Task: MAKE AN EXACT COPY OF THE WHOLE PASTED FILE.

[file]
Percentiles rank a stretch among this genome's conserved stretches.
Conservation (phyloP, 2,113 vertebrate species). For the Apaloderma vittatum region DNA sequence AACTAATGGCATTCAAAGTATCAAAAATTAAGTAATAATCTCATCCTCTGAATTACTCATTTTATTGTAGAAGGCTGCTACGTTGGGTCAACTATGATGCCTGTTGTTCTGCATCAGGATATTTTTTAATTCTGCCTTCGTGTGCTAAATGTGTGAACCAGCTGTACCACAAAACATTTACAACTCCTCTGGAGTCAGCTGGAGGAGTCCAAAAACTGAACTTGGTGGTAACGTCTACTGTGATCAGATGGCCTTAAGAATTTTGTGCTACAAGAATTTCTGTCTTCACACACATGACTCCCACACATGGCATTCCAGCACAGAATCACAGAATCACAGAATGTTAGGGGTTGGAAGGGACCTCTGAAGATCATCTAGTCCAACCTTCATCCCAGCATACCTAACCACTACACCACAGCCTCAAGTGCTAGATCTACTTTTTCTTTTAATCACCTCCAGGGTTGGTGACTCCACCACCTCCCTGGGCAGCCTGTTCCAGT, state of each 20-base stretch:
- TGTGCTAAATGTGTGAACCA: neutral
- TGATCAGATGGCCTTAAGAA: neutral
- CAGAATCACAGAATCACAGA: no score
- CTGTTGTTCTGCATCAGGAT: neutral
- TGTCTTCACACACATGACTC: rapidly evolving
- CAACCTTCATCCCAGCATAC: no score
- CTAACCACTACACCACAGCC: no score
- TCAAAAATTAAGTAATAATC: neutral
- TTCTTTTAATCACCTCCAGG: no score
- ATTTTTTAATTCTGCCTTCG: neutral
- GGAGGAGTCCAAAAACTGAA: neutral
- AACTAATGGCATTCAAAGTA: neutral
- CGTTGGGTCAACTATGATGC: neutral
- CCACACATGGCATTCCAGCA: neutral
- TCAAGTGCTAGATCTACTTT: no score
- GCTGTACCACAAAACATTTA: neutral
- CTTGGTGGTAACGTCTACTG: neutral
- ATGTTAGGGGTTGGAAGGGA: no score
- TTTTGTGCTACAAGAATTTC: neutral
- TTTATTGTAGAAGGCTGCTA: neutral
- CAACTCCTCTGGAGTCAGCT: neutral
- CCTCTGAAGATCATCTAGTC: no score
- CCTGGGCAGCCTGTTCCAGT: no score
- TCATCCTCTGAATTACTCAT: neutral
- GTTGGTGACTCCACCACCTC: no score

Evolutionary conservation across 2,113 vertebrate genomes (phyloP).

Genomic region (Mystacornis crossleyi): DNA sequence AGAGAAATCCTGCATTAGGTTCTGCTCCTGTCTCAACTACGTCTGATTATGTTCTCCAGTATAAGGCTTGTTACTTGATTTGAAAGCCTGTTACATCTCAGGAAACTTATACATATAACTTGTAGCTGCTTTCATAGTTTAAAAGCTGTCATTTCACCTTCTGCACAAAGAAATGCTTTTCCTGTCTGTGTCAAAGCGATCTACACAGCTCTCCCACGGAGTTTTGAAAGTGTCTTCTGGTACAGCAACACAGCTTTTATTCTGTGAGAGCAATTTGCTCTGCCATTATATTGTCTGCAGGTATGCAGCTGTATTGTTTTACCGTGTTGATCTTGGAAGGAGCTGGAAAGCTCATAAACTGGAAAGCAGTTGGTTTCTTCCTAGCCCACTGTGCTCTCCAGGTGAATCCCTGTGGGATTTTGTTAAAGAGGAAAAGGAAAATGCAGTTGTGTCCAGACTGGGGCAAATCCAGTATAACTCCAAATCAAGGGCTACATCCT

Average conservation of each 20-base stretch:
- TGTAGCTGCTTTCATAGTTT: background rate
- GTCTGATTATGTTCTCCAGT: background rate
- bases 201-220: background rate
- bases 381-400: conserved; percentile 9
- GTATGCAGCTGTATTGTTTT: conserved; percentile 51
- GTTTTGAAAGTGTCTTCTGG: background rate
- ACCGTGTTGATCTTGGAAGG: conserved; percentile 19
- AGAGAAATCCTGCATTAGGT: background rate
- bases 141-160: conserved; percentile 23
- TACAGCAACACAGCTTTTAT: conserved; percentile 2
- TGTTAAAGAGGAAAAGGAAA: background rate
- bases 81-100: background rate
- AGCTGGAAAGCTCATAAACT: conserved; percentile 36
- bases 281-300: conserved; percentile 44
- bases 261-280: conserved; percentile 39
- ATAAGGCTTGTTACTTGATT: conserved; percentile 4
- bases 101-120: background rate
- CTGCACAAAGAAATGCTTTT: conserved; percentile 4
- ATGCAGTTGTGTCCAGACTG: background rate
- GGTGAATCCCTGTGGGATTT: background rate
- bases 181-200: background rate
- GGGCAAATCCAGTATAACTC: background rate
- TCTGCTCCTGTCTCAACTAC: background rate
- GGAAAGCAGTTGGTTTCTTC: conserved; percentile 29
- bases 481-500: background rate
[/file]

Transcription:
Percentiles rank a stretch among this genome's conserved stretches.
Conservation (phyloP, 2,113 vertebrate species). For the Apaloderma vittatum region DNA sequence AACTAATGGCATTCAAAGTATCAAAAATTAAGTAATAATCTCATCCTCTGAATTACTCATTTTATTGTAGAAGGCTGCTACGTTGGGTCAACTATGATGCCTGTTGTTCTGCATCAGGATATTTTTTAATTCTGCCTTCGTGTGCTAAATGTGTGAACCAGCTGTACCACAAAACATTTACAACTCCTCTGGAGTCAGCTGGAGGAGTCCAAAAACTGAACTTGGTGGTAACGTCTACTGTGATCAGATGGCCTTAAGAATTTTGTGCTACAAGAATTTCTGTCTTCACACACATGACTCCCACACATGGCATTCCAGCACAGAATCACAGAATCACAGAATGTTAGGGGTTGGAAGGGACCTCTGAAGATCATCTAGTCCAACCTTCATCCCAGCATACCTAACCACTACACCACAGCCTCAAGTGCTAGATCTACTTTTTCTTTTAATCACCTCCAGGGTTGGTGACTCCACCACCTCCCTGGGCAGCCTGTTCCAGT, state of each 20-base stretch:
- TGTGCTAAATGTGTGAACCA: neutral
- TGATCAGATGGCCTTAAGAA: neutral
- CAGAATCACAGAATCACAGA: no score
- CTGTTGTTCTGCATCAGGAT: neutral
- TGTCTTCACACACATGACTC: rapidly evolving
- CAACCTTCATCCCAGCATAC: no score
- CTAACCACTACACCACAGCC: no score
- TCAAAAATTAAGTAATAATC: neutral
- TTCTTTTAATCACCTCCAGG: no score
- ATTTTTTAATTCTGCCTTCG: neutral
- GGAGGAGTCCAAAAACTGAA: neutral
- AACTAATGGCATTCAAAGTA: neutral
- CGTTGGGTCAACTATGATGC: neutral
- CCACACATGGCATTCCAGCA: neutral
- TCAAGTGCTAGATCTACTTT: no score
- GCTGTACCACAAAACATTTA: neutral
- CTTGGTGGTAACGTCTACTG: neutral
- ATGTTAGGGGTTGGAAGGGA: no score
- TTTTGTGCTACAAGAATTTC: neutral
- TTTATTGTAGAAGGCTGCTA: neutral
- CAACTCCTCTGGAGTCAGCT: neutral
- CCTCTGAAGATCATCTAGTC: no score
- CCTGGGCAGCCTGTTCCAGT: no score
- TCATCCTCTGAATTACTCAT: neutral
- GTTGGTGACTCCACCACCTC: no score

Evolutionary conservation across 2,113 vertebrate genomes (phyloP).

Genomic region (Mystacornis crossleyi): DNA sequence AGAGAAATCCTGCATTAGGTTCTGCTCCTGTCTCAACTACGTCTGATTATGTTCTCCAGTATAAGGCTTGTTACTTGATTTGAAAGCCTGTTACATCTCAGGAAACTTATACATATAACTTGTAGCTGCTTTCATAGTTTAAAAGCTGTCATTTCACCTTCTGCACAAAGAAATGCTTTTCCTGTCTGTGTCAAAGCGATCTACACAGCTCTCCCACGGAGTTTTGAAAGTGTCTTCTGGTACAGCAACACAGCTTTTATTCTGTGAGAGCAATTTGCTCTGCCATTATATTGTCTGCAGGTATGCAGCTGTATTGTTTTACCGTGTTGATCTTGGAAGGAGCTGGAAAGCTCATAAACTGGAAAGCAGTTGGTTTCTTCCTAGCCCACTGTGCTCTCCAGGTGAATCCCTGTGGGATTTTGTTAAAGAGGAAAAGGAAAATGCAGTTGTGTCCAGACTGGGGCAAATCCAGTATAACTCCAAATCAAGGGCTACATCCT

Average conservation of each 20-base stretch:
- TGTAGCTGCTTTCATAGTTT: background rate
- GTCTGATTATGTTCTCCAGT: background rate
- bases 201-220: background rate
- bases 381-400: conserved; percentile 9
- GTATGCAGCTGTATTGTTTT: conserved; percentile 51
- GTTTTGAAAGTGTCTTCTGG: background rate
- ACCGTGTTGATCTTGGAAGG: conserved; percentile 19
- AGAGAAATCCTGCATTAGGT: background rate
- bases 141-160: conserved; percentile 23
- TACAGCAACACAGCTTTTAT: conserved; percentile 2
- TGTTAAAGAGGAAAAGGAAA: background rate
- bases 81-100: background rate
- AGCTGGAAAGCTCATAAACT: conserved; percentile 36
- bases 281-300: conserved; percentile 44
- bases 261-280: conserved; percentile 39
- ATAAGGCTTGTTACTTGATT: conserved; percentile 4
- bases 101-120: background rate
- CTGCACAAAGAAATGCTTTT: conserved; percentile 4
- ATGCAGTTGTGTCCAGACTG: background rate
- GGTGAATCCCTGTGGGATTT: background rate
- bases 181-200: background rate
- GGGCAAATCCAGTATAACTC: background rate
- TCTGCTCCTGTCTCAACTAC: background rate
- GGAAAGCAGTTGGTTTCTTC: conserved; percentile 29
- bases 481-500: background rate